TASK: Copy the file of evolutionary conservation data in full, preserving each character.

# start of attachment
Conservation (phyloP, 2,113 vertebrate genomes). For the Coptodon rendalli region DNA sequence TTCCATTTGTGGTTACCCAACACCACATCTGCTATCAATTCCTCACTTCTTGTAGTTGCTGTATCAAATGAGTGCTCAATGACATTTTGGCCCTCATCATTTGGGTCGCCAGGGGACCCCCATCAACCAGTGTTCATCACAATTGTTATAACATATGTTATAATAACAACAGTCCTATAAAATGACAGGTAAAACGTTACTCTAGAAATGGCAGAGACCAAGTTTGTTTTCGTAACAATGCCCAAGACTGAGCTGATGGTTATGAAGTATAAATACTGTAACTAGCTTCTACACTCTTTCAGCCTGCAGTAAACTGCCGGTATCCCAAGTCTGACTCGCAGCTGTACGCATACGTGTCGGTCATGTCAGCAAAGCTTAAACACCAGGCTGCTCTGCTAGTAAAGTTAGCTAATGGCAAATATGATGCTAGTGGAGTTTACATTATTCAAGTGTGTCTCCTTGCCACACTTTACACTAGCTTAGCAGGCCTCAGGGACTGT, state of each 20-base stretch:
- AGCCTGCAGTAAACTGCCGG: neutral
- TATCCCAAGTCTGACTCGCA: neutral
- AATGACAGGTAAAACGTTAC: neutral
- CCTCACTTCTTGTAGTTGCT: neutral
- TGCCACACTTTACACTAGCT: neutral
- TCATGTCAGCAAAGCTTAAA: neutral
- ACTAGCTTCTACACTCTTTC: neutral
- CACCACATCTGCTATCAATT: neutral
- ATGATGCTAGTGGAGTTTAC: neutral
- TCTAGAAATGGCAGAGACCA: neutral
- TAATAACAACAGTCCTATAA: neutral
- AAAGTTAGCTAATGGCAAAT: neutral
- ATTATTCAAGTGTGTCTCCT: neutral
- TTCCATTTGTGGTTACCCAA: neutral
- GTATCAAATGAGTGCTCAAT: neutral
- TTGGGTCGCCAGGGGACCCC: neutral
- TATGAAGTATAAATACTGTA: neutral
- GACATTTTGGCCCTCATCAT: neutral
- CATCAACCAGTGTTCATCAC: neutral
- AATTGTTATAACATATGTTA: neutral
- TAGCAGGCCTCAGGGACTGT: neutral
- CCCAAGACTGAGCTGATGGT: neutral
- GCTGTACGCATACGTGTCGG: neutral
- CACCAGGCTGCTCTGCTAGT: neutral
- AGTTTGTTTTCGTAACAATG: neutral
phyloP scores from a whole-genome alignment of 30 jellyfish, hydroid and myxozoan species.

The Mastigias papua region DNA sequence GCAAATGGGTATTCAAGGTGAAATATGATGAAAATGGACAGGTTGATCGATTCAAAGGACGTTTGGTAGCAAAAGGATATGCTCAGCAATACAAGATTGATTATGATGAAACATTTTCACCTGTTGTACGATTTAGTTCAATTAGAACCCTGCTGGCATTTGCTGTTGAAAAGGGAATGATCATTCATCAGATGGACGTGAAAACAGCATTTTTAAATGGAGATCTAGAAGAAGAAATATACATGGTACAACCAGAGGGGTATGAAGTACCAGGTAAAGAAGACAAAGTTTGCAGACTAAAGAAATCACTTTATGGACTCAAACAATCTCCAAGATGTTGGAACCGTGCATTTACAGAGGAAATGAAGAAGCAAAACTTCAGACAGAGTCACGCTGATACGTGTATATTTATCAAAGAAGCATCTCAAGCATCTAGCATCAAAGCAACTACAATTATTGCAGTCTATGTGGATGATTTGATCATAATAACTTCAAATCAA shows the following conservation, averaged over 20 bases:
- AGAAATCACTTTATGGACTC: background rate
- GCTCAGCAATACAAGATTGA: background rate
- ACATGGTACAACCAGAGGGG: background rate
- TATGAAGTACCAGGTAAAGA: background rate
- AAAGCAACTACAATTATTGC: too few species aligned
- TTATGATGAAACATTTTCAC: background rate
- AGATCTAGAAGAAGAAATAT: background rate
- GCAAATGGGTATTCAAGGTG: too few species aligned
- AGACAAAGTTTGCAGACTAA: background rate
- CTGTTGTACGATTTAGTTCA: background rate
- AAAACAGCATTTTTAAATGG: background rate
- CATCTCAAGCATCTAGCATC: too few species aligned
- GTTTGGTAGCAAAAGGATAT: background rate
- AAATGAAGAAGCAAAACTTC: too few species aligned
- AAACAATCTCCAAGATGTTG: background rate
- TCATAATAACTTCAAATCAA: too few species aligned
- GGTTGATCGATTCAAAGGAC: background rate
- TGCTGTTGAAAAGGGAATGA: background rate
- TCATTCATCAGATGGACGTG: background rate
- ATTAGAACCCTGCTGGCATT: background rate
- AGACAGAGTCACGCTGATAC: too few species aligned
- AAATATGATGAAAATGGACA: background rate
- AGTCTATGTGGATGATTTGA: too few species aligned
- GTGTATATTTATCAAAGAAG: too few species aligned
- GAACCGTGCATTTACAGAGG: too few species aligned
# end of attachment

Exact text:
Conservation (phyloP, 2,113 vertebrate genomes). For the Coptodon rendalli region DNA sequence TTCCATTTGTGGTTACCCAACACCACATCTGCTATCAATTCCTCACTTCTTGTAGTTGCTGTATCAAATGAGTGCTCAATGACATTTTGGCCCTCATCATTTGGGTCGCCAGGGGACCCCCATCAACCAGTGTTCATCACAATTGTTATAACATATGTTATAATAACAACAGTCCTATAAAATGACAGGTAAAACGTTACTCTAGAAATGGCAGAGACCAAGTTTGTTTTCGTAACAATGCCCAAGACTGAGCTGATGGTTATGAAGTATAAATACTGTAACTAGCTTCTACACTCTTTCAGCCTGCAGTAAACTGCCGGTATCCCAAGTCTGACTCGCAGCTGTACGCATACGTGTCGGTCATGTCAGCAAAGCTTAAACACCAGGCTGCTCTGCTAGTAAAGTTAGCTAATGGCAAATATGATGCTAGTGGAGTTTACATTATTCAAGTGTGTCTCCTTGCCACACTTTACACTAGCTTAGCAGGCCTCAGGGACTGT, state of each 20-base stretch:
- AGCCTGCAGTAAACTGCCGG: neutral
- TATCCCAAGTCTGACTCGCA: neutral
- AATGACAGGTAAAACGTTAC: neutral
- CCTCACTTCTTGTAGTTGCT: neutral
- TGCCACACTTTACACTAGCT: neutral
- TCATGTCAGCAAAGCTTAAA: neutral
- ACTAGCTTCTACACTCTTTC: neutral
- CACCACATCTGCTATCAATT: neutral
- ATGATGCTAGTGGAGTTTAC: neutral
- TCTAGAAATGGCAGAGACCA: neutral
- TAATAACAACAGTCCTATAA: neutral
- AAAGTTAGCTAATGGCAAAT: neutral
- ATTATTCAAGTGTGTCTCCT: neutral
- TTCCATTTGTGGTTACCCAA: neutral
- GTATCAAATGAGTGCTCAAT: neutral
- TTGGGTCGCCAGGGGACCCC: neutral
- TATGAAGTATAAATACTGTA: neutral
- GACATTTTGGCCCTCATCAT: neutral
- CATCAACCAGTGTTCATCAC: neutral
- AATTGTTATAACATATGTTA: neutral
- TAGCAGGCCTCAGGGACTGT: neutral
- CCCAAGACTGAGCTGATGGT: neutral
- GCTGTACGCATACGTGTCGG: neutral
- CACCAGGCTGCTCTGCTAGT: neutral
- AGTTTGTTTTCGTAACAATG: neutral
phyloP scores from a whole-genome alignment of 30 jellyfish, hydroid and myxozoan species.

The Mastigias papua region DNA sequence GCAAATGGGTATTCAAGGTGAAATATGATGAAAATGGACAGGTTGATCGATTCAAAGGACGTTTGGTAGCAAAAGGATATGCTCAGCAATACAAGATTGATTATGATGAAACATTTTCACCTGTTGTACGATTTAGTTCAATTAGAACCCTGCTGGCATTTGCTGTTGAAAAGGGAATGATCATTCATCAGATGGACGTGAAAACAGCATTTTTAAATGGAGATCTAGAAGAAGAAATATACATGGTACAACCAGAGGGGTATGAAGTACCAGGTAAAGAAGACAAAGTTTGCAGACTAAAGAAATCACTTTATGGACTCAAACAATCTCCAAGATGTTGGAACCGTGCATTTACAGAGGAAATGAAGAAGCAAAACTTCAGACAGAGTCACGCTGATACGTGTATATTTATCAAAGAAGCATCTCAAGCATCTAGCATCAAAGCAACTACAATTATTGCAGTCTATGTGGATGATTTGATCATAATAACTTCAAATCAA shows the following conservation, averaged over 20 bases:
- AGAAATCACTTTATGGACTC: background rate
- GCTCAGCAATACAAGATTGA: background rate
- ACATGGTACAACCAGAGGGG: background rate
- TATGAAGTACCAGGTAAAGA: background rate
- AAAGCAACTACAATTATTGC: too few species aligned
- TTATGATGAAACATTTTCAC: background rate
- AGATCTAGAAGAAGAAATAT: background rate
- GCAAATGGGTATTCAAGGTG: too few species aligned
- AGACAAAGTTTGCAGACTAA: background rate
- CTGTTGTACGATTTAGTTCA: background rate
- AAAACAGCATTTTTAAATGG: background rate
- CATCTCAAGCATCTAGCATC: too few species aligned
- GTTTGGTAGCAAAAGGATAT: background rate
- AAATGAAGAAGCAAAACTTC: too few species aligned
- AAACAATCTCCAAGATGTTG: background rate
- TCATAATAACTTCAAATCAA: too few species aligned
- GGTTGATCGATTCAAAGGAC: background rate
- TGCTGTTGAAAAGGGAATGA: background rate
- TCATTCATCAGATGGACGTG: background rate
- ATTAGAACCCTGCTGGCATT: background rate
- AGACAGAGTCACGCTGATAC: too few species aligned
- AAATATGATGAAAATGGACA: background rate
- AGTCTATGTGGATGATTTGA: too few species aligned
- GTGTATATTTATCAAAGAAG: too few species aligned
- GAACCGTGCATTTACAGAGG: too few species aligned